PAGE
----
Delayed secondary glucocorticoid responsiveness of MYOC in human trabecular meshwork cells

Allan R. Shepard, Nasreen Jacobson, John H. Fingert, Edwin M. Stone, Val C. Sheffield, Abbot F. Clark

Research output: Contribution to journalArticle

54 Citations (Scopus)

Abstract

PURPOSE. To characterize the glucocorticoid responsiveness of the glaucoma gene MYOC (myocilin/TIGR) in cultured human trabecular meshwork (TM) cells. METHODS. MYOC expression in two independently derived human TM cell lines was quantified by Western immunoblot analysis of protein levels and quantitative PCR analysis of mRNA levels. Promoter activity was measured indirectly with the luciferase reporter gene in a dual luciferase reporter assay. RESULTS. Application of the synthetic glucocorticoid dexamethasone (Dex) to cultured TM cells at 100 nM resulted in a delayed (8-16 hours) induction of myocilin. The concentration dependence (median effective concentration [EC 50], ∼ 10 nM) and reversal by the glucocorticoid antagonist, RU486, implicates the glucocorticoid receptor (GR). In an interesting observation, RU486 alone acted as a partial agonist to MYOC expression. Treatment of TM cells with the protein synthesis inhibitor cycloheximide abolished the Dex induction, suggesting an indirect effect of the GR on MYOC expression. In addition, the RNA synthesis inhibitor actinomycin D also blocked Dex induction, indicating that the Dex effect was due to increased MYOC transcription. Analysis of up to 2700 nucleotides (nt) of the MYOC gene 5′-flanking region in luciferase reporter constructs showed no Dex induction, despite the presence of multiple putative glucocorticoid response element (GRE)-like half-sites in the MYOC promoter and the presence of an intact cellular GR-mediated signaling system. CONCLUSIONS. MYOC is a delayed secondary glucocorticoid-responsive-gene. Characterization of the transcription factors that mediate the secondary response will shed new light on the pathophysiology of steroid-induced ocular hypertension and glaucoma.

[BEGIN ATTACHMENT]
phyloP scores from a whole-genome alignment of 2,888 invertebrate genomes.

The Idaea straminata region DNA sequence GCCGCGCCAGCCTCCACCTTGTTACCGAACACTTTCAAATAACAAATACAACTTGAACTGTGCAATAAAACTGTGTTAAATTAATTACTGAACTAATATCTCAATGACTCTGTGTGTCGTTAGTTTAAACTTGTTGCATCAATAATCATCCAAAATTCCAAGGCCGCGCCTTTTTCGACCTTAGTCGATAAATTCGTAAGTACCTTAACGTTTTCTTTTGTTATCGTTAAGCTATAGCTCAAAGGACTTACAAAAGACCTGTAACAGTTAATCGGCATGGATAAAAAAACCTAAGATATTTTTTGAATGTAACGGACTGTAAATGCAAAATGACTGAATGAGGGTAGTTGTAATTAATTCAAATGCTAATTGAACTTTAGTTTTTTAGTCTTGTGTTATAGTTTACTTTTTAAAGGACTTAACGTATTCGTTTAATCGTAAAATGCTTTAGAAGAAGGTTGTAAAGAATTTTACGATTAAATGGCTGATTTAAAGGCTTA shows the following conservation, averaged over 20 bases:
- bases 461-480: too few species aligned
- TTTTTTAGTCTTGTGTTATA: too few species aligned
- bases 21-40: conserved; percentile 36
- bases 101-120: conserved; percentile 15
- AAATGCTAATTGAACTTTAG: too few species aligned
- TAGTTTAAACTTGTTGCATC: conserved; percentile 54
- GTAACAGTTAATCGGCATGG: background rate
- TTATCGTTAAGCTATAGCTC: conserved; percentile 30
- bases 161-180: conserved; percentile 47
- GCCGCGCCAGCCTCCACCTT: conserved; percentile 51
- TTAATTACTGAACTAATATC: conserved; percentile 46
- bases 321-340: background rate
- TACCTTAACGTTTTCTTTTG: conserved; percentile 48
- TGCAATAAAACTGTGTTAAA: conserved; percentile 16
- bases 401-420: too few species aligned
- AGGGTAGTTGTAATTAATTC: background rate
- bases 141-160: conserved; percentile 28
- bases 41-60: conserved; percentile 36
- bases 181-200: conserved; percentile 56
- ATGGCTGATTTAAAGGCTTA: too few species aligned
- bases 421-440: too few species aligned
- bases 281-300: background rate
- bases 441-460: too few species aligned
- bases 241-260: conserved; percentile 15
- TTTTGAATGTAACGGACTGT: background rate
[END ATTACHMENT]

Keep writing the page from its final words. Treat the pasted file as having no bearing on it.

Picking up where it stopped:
Original languageEnglish
Pages (from-to)3173-3181
Number of pages9
JournalInvestigative Ophthalmology and Visual Science
Volume42
Issue number13
StatePublished - 1 Dec 2001

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Trabecular Meshwork
Glucocorticoids
Dexamethasone
Glucocorticoid Receptors
Luciferases
Glaucoma
Genes
Nucleic Acid Synthesis Inhibitors
trabecular meshwork-induced glucocorticoid response protein
Ocular Hypertension
Protein Synthesis Inhibitors
5' Flanking Region
Response Elements
Dactinomycin
Cycloheximide